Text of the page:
SPORTS

Basketball Breathes New Life Into Brazil’s Largest Favela

“We have four principles here: leadership, respect, teamwork and living a healthy life."
The Jr. NBA program seeks to foster leadership, respect, teamwork and healthy living among the young residents of Rio’s
The Jr. NBA program seeks to foster leadership, respect, teamwork and healthy living among the young residents of Rio’s largest favela. 

RIO DE JANEIRO ― On a Saturday morning in June, coach Rodrigo Kanbach was busy trying to get a group of youngsters ready for a two-hour basketball practice. “Where are your sneakers?” “Where are your socks?” “Are you just going to wait over there?” he asked a group of kids at the newly renovated multi-sports complex in Rocinha, Rio de Janeiro’s largest favela. “Come on! Come on! Come on!” he called out. 

This year, Rocinha became the first location in Brazil — and in South America — to establish a junior NBA program, after the Rio de Janeiro State Secretariat for Sports, Leisure and Youth partnered with the NBA. The youth league for children aged 6-14, has so far reached more than 30 countries.

Kanbach, who directs the program, explains that it seeks to teach more than just basketball to youth in Rocinha ― which is home to up to 180,000 people, according to unofficial estimates.

“We have four principles here: leadership, respect, teamwork and living a healthy life. We encourage them to pass on these values to friends and family,” Kanbach says. 

Some of Rocinha’s youth hope to pursue basketball professionally.
Some of Rocinha’s youth hope to pursue basketball professionally.

The Jr. NBA program has been very well-received in the community, largely due to the fact that sports has always been popular in the sprawling favela, according to Kanbach. 

The recently renovated sports complex had for years drawn young ballers. “Youth have always shown respect when it comes to sports,” Kanbach explains.

14-year-old Luís Eduardo Braga takes basketball practice very seriously. Before joining the Jr. NBA program, he only played basketball during physical education classes at school — but the courts and balls were always in poor condition.

The NBA has supplied the state-run renovated sports complex with new hoops and stands, and sent uniforms and equipment to Rocinha.

Now, Braga and his friends have the chance to develop their skills, and maybe even pursue the game professionally.

“Basketball is not only fun: It is something I take seriously and in which I will try and build a career,” he says.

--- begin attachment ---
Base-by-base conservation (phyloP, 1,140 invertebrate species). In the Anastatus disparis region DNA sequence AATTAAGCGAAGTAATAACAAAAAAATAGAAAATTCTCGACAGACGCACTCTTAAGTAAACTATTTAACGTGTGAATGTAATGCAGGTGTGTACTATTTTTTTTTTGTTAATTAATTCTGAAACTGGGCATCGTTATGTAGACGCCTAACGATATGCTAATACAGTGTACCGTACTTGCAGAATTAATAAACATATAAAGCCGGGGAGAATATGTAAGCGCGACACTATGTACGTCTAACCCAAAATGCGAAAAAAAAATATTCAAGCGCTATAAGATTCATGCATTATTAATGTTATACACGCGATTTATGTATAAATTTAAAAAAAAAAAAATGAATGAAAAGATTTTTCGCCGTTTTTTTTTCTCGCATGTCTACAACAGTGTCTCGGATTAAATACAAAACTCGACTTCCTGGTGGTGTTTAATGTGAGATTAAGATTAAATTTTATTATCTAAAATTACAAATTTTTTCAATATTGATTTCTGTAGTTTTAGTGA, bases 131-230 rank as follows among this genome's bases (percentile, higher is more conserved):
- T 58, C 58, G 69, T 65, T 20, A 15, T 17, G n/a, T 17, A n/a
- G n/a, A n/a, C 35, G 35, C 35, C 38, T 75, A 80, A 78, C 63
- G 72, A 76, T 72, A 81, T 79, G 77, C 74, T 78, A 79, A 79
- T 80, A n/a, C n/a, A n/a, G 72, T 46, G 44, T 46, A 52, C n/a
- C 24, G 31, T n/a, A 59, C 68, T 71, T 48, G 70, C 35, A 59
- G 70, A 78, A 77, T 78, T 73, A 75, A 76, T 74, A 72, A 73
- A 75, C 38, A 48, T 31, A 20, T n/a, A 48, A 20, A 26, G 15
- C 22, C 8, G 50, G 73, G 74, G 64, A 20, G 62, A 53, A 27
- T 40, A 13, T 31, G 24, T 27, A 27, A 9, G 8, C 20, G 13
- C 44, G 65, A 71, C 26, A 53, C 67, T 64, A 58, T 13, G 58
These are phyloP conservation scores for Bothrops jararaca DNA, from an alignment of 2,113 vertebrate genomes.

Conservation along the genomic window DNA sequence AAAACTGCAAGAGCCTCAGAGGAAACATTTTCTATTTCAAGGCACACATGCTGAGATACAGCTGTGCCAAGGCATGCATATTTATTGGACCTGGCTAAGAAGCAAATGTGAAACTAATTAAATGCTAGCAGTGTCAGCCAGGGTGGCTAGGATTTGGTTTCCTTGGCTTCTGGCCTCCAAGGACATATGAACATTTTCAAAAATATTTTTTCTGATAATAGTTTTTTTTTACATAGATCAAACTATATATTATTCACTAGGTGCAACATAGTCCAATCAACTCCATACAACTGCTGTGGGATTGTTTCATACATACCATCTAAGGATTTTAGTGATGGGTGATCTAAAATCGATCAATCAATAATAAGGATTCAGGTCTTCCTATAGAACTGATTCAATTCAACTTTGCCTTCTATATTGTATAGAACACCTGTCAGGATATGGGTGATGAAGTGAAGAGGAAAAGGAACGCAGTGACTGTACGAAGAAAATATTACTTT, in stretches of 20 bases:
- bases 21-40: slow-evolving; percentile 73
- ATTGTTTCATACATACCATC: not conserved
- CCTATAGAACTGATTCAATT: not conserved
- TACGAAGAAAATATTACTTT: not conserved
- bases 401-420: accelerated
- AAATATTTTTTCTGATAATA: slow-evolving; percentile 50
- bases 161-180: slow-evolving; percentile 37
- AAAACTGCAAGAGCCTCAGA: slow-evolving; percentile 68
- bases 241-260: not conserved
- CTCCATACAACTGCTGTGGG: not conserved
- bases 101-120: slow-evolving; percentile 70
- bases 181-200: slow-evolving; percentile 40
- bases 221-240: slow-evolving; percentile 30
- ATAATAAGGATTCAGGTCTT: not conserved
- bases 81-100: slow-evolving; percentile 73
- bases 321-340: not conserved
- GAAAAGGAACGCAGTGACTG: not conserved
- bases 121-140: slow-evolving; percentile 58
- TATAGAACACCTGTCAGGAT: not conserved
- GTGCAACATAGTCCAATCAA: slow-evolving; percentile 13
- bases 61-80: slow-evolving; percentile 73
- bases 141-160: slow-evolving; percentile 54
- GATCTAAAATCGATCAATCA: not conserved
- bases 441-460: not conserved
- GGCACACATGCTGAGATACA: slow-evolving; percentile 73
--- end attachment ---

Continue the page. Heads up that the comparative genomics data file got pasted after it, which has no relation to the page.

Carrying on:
14 year-old João Gabriel Gonzaga Dulce says that playing basketball has likely kept him out of harm's way.  
14 year-old João Gabriel Gonzaga Dulce says that playing basketball has likely kept him out of harm's way.  

Other players, such as 14-year-old João Gabriel Gonzaga Dulce, find in basketball a way to stay out of harm’s way. “When I started playing, I thought: ‘It is better than roaming the streets and getting into trouble,’”Dulce says.

Ashley Albuquerque, 10, whose favorite NBA star is Stephen Curry, says she chose basketball over swimming and volleyball. “I have been coming here since the first class,” she says.

Kanbach explains that the program seeks to promote gender inclusivity in sports. “The inclusion of girls is positive, but the difference in physical strength is an issue and sometimes boys try to isolate them,” he says.

Ashley, left, is one of the most enthusiastic basketball players at Rocinha's newly renovated sports complex.
Ashley, left, is one of the most enthusiastic basketball players at Rocinha's newly renovated sports complex.

“Our role as coaches is to interfere. When something like that happens, we interrupt the training and create exercises that show that the ball must pass through everyone in order to reach the hoop,” he explains.

The promotion of values such as tolerance and respect is at the heart of the project, according to Kanbach. The program sets it sights beyond sports, and hopes to cultivate a meaningful community for the children who visit the complex every day. 

“It’s great to be able to form athletes,” he says. “But the real goal isn’t that: it’s to form citizens.”

This post first appeared on HuffPost Brazil. It has been translated into English and edited for clarity.